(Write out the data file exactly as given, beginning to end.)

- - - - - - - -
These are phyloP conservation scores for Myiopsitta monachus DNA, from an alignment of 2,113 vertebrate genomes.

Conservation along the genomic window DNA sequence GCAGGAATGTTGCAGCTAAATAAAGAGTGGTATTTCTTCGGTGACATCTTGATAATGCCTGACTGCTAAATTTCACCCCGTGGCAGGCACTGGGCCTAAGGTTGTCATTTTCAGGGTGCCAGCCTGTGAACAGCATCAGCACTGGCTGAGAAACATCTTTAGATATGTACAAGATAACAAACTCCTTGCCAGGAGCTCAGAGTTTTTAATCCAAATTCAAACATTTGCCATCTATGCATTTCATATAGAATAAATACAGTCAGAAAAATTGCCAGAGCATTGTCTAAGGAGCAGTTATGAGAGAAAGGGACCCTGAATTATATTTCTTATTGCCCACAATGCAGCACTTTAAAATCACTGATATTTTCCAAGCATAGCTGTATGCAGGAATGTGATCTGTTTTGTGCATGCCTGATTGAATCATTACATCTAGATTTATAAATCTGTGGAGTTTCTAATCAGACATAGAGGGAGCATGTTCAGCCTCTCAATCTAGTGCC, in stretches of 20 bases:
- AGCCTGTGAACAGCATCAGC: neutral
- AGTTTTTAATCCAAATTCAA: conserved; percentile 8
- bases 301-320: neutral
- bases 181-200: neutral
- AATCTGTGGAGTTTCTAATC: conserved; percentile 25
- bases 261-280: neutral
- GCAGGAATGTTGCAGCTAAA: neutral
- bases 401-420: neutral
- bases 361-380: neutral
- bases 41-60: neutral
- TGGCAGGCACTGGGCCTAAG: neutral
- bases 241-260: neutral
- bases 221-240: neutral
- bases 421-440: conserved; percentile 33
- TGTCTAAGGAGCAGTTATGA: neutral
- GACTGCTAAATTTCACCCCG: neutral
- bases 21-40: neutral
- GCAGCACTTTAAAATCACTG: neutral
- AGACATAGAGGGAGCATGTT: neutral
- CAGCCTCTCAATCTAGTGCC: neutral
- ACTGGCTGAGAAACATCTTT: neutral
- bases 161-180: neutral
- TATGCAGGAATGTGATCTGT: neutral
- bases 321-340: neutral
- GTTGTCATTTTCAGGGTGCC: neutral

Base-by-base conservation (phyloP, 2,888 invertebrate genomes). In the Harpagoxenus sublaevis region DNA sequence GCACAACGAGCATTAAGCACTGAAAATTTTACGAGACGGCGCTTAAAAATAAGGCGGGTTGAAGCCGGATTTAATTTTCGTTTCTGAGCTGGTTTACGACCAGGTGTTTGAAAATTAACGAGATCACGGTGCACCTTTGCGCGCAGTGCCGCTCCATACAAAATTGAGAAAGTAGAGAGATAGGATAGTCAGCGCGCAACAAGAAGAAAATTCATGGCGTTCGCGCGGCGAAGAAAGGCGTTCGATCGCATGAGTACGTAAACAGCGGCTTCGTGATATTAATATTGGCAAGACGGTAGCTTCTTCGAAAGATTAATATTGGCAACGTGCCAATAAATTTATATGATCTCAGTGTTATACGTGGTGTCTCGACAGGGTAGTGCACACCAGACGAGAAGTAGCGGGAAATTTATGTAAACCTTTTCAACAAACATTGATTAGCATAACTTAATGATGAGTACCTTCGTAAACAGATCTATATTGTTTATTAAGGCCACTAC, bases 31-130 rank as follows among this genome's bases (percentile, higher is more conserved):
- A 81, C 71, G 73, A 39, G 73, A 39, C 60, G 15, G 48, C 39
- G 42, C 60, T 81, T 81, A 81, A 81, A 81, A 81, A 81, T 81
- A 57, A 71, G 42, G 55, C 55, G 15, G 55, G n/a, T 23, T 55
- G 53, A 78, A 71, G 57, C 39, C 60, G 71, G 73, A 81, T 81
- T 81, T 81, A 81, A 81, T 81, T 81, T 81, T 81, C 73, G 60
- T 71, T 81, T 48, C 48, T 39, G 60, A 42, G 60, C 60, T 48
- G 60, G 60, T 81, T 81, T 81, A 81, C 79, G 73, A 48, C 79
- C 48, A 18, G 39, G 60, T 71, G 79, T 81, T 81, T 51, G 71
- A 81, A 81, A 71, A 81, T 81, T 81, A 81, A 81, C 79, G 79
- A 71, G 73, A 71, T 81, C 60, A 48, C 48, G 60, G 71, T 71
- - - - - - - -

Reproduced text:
These are phyloP conservation scores for Myiopsitta monachus DNA, from an alignment of 2,113 vertebrate genomes.

Conservation along the genomic window DNA sequence GCAGGAATGTTGCAGCTAAATAAAGAGTGGTATTTCTTCGGTGACATCTTGATAATGCCTGACTGCTAAATTTCACCCCGTGGCAGGCACTGGGCCTAAGGTTGTCATTTTCAGGGTGCCAGCCTGTGAACAGCATCAGCACTGGCTGAGAAACATCTTTAGATATGTACAAGATAACAAACTCCTTGCCAGGAGCTCAGAGTTTTTAATCCAAATTCAAACATTTGCCATCTATGCATTTCATATAGAATAAATACAGTCAGAAAAATTGCCAGAGCATTGTCTAAGGAGCAGTTATGAGAGAAAGGGACCCTGAATTATATTTCTTATTGCCCACAATGCAGCACTTTAAAATCACTGATATTTTCCAAGCATAGCTGTATGCAGGAATGTGATCTGTTTTGTGCATGCCTGATTGAATCATTACATCTAGATTTATAAATCTGTGGAGTTTCTAATCAGACATAGAGGGAGCATGTTCAGCCTCTCAATCTAGTGCC, in stretches of 20 bases:
- AGCCTGTGAACAGCATCAGC: neutral
- AGTTTTTAATCCAAATTCAA: conserved; percentile 8
- bases 301-320: neutral
- bases 181-200: neutral
- AATCTGTGGAGTTTCTAATC: conserved; percentile 25
- bases 261-280: neutral
- GCAGGAATGTTGCAGCTAAA: neutral
- bases 401-420: neutral
- bases 361-380: neutral
- bases 41-60: neutral
- TGGCAGGCACTGGGCCTAAG: neutral
- bases 241-260: neutral
- bases 221-240: neutral
- bases 421-440: conserved; percentile 33
- TGTCTAAGGAGCAGTTATGA: neutral
- GACTGCTAAATTTCACCCCG: neutral
- bases 21-40: neutral
- GCAGCACTTTAAAATCACTG: neutral
- AGACATAGAGGGAGCATGTT: neutral
- CAGCCTCTCAATCTAGTGCC: neutral
- ACTGGCTGAGAAACATCTTT: neutral
- bases 161-180: neutral
- TATGCAGGAATGTGATCTGT: neutral
- bases 321-340: neutral
- GTTGTCATTTTCAGGGTGCC: neutral

Base-by-base conservation (phyloP, 2,888 invertebrate genomes). In the Harpagoxenus sublaevis region DNA sequence GCACAACGAGCATTAAGCACTGAAAATTTTACGAGACGGCGCTTAAAAATAAGGCGGGTTGAAGCCGGATTTAATTTTCGTTTCTGAGCTGGTTTACGACCAGGTGTTTGAAAATTAACGAGATCACGGTGCACCTTTGCGCGCAGTGCCGCTCCATACAAAATTGAGAAAGTAGAGAGATAGGATAGTCAGCGCGCAACAAGAAGAAAATTCATGGCGTTCGCGCGGCGAAGAAAGGCGTTCGATCGCATGAGTACGTAAACAGCGGCTTCGTGATATTAATATTGGCAAGACGGTAGCTTCTTCGAAAGATTAATATTGGCAACGTGCCAATAAATTTATATGATCTCAGTGTTATACGTGGTGTCTCGACAGGGTAGTGCACACCAGACGAGAAGTAGCGGGAAATTTATGTAAACCTTTTCAACAAACATTGATTAGCATAACTTAATGATGAGTACCTTCGTAAACAGATCTATATTGTTTATTAAGGCCACTAC, bases 31-130 rank as follows among this genome's bases (percentile, higher is more conserved):
- A 81, C 71, G 73, A 39, G 73, A 39, C 60, G 15, G 48, C 39
- G 42, C 60, T 81, T 81, A 81, A 81, A 81, A 81, A 81, T 81
- A 57, A 71, G 42, G 55, C 55, G 15, G 55, G n/a, T 23, T 55
- G 53, A 78, A 71, G 57, C 39, C 60, G 71, G 73, A 81, T 81
- T 81, T 81, A 81, A 81, T 81, T 81, T 81, T 81, C 73, G 60
- T 71, T 81, T 48, C 48, T 39, G 60, A 42, G 60, C 60, T 48
- G 60, G 60, T 81, T 81, T 81, A 81, C 79, G 73, A 48, C 79
- C 48, A 18, G 39, G 60, T 71, G 79, T 81, T 81, T 51, G 71
- A 81, A 81, A 71, A 81, T 81, T 81, A 81, A 81, C 79, G 79
- A 71, G 73, A 71, T 81, C 60, A 48, C 48, G 60, G 71, T 71